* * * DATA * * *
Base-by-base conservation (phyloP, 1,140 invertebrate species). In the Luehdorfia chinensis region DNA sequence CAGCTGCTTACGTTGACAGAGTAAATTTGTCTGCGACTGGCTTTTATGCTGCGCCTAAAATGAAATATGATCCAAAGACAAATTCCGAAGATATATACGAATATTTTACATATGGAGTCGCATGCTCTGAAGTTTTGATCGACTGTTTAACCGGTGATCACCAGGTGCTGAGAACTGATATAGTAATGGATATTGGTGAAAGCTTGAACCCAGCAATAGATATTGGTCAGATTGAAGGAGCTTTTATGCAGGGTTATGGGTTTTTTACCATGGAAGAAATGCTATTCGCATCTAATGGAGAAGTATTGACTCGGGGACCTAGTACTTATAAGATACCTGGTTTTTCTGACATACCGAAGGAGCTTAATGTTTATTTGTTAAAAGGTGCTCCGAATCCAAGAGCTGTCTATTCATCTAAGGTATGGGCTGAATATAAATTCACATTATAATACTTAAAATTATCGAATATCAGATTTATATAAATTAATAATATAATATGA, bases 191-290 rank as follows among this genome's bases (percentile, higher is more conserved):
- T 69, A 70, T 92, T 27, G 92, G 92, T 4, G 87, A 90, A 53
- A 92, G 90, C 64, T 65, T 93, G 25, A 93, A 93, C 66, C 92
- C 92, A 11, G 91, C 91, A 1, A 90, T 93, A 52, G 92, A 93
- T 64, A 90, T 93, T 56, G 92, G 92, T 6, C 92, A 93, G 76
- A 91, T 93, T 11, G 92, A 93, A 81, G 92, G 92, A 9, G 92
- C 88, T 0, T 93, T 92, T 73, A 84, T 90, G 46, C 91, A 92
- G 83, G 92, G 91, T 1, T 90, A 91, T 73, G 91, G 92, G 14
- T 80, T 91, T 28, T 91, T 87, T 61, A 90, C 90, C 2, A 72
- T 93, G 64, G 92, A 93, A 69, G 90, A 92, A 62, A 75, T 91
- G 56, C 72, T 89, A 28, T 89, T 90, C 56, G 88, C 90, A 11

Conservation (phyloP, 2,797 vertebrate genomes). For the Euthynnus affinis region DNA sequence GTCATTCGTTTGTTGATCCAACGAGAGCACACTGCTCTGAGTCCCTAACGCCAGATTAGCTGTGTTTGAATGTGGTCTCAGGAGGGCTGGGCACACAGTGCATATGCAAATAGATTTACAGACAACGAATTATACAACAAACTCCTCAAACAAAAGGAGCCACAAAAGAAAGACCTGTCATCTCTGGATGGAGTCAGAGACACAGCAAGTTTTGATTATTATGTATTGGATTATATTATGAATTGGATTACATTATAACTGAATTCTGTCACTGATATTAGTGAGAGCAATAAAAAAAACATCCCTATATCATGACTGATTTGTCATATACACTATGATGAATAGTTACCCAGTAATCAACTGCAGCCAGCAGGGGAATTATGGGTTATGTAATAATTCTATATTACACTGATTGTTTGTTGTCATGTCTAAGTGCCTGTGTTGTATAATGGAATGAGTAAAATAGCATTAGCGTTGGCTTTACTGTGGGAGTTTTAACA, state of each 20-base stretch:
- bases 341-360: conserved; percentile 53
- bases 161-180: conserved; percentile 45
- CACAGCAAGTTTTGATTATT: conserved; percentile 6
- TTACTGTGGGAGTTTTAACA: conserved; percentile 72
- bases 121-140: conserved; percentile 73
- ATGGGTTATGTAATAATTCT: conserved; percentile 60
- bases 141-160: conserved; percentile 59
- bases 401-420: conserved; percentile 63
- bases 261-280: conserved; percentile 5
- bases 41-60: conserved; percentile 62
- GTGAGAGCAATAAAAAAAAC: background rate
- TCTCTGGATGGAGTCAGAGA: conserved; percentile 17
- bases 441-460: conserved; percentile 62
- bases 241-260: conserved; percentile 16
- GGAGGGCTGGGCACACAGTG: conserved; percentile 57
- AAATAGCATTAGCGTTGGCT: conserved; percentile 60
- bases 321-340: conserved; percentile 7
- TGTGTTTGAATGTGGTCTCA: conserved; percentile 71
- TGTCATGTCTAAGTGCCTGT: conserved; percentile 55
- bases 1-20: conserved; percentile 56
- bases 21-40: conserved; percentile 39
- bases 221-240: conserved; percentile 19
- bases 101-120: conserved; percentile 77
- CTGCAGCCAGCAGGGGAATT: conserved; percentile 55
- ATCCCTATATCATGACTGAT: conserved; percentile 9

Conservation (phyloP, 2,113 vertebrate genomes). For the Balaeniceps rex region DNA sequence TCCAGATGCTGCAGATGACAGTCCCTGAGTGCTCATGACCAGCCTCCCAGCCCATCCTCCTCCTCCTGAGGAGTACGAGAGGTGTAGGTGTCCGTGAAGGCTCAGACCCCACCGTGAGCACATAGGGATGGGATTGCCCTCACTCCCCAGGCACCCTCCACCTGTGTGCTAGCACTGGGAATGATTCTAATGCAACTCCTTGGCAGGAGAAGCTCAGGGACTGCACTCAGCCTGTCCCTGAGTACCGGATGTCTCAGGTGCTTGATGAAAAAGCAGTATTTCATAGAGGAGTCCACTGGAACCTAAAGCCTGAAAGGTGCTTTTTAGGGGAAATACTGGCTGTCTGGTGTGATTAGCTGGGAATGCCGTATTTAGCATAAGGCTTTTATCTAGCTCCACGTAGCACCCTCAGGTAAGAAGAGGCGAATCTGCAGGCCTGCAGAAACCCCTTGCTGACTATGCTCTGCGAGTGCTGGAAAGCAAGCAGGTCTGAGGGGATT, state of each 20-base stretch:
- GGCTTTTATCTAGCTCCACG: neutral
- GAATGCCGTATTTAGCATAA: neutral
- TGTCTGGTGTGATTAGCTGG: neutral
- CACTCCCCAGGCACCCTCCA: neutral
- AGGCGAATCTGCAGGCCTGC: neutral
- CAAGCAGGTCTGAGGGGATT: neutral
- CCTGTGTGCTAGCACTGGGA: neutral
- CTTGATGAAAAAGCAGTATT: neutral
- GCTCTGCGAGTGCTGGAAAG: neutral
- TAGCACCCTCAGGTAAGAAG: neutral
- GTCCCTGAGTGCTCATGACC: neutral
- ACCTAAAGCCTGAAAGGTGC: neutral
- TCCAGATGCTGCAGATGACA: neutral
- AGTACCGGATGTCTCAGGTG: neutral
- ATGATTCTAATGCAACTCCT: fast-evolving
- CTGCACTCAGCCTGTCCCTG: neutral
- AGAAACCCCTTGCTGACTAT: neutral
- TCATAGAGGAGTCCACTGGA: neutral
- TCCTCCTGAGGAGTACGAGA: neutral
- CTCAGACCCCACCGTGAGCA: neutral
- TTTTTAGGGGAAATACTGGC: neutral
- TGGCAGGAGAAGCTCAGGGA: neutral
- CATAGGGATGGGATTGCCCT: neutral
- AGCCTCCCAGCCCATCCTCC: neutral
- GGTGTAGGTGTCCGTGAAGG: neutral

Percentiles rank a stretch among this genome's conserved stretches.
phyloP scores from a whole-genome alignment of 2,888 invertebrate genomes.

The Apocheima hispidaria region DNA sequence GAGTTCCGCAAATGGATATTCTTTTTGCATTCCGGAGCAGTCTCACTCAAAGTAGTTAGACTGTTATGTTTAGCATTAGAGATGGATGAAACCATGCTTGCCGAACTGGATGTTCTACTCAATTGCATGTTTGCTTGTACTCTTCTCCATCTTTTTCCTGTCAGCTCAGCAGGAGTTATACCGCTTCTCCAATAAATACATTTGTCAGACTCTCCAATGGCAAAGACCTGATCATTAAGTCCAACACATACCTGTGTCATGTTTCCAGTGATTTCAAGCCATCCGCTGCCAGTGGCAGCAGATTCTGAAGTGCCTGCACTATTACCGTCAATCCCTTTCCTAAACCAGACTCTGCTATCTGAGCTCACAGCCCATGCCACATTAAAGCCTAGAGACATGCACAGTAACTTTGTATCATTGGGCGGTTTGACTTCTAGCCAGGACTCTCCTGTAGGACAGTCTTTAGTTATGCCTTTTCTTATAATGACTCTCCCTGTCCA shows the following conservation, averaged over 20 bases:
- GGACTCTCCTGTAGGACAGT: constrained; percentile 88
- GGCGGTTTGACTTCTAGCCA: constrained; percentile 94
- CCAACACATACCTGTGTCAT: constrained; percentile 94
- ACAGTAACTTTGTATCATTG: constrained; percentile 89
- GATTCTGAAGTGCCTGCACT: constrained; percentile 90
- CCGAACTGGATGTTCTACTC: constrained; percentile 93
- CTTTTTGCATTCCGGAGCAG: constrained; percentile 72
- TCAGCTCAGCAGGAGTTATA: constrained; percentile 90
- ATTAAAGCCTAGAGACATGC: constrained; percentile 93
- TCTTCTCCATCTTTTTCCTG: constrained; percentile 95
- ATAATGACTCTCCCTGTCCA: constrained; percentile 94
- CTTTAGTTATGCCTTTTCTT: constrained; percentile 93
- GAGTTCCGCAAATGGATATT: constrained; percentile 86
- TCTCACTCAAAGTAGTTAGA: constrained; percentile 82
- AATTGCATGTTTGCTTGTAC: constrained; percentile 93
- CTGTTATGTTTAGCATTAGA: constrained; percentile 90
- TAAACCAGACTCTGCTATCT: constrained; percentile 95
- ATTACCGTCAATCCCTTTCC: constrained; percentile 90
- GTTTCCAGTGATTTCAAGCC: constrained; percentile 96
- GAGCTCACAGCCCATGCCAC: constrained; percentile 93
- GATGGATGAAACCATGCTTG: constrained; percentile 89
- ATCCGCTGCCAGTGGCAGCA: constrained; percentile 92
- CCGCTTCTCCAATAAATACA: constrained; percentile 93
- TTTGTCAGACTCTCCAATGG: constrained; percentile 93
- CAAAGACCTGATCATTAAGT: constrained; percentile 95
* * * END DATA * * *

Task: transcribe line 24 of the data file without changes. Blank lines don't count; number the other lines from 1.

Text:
- TCTCTGGATGGAGTCAGAGA: conserved; percentile 17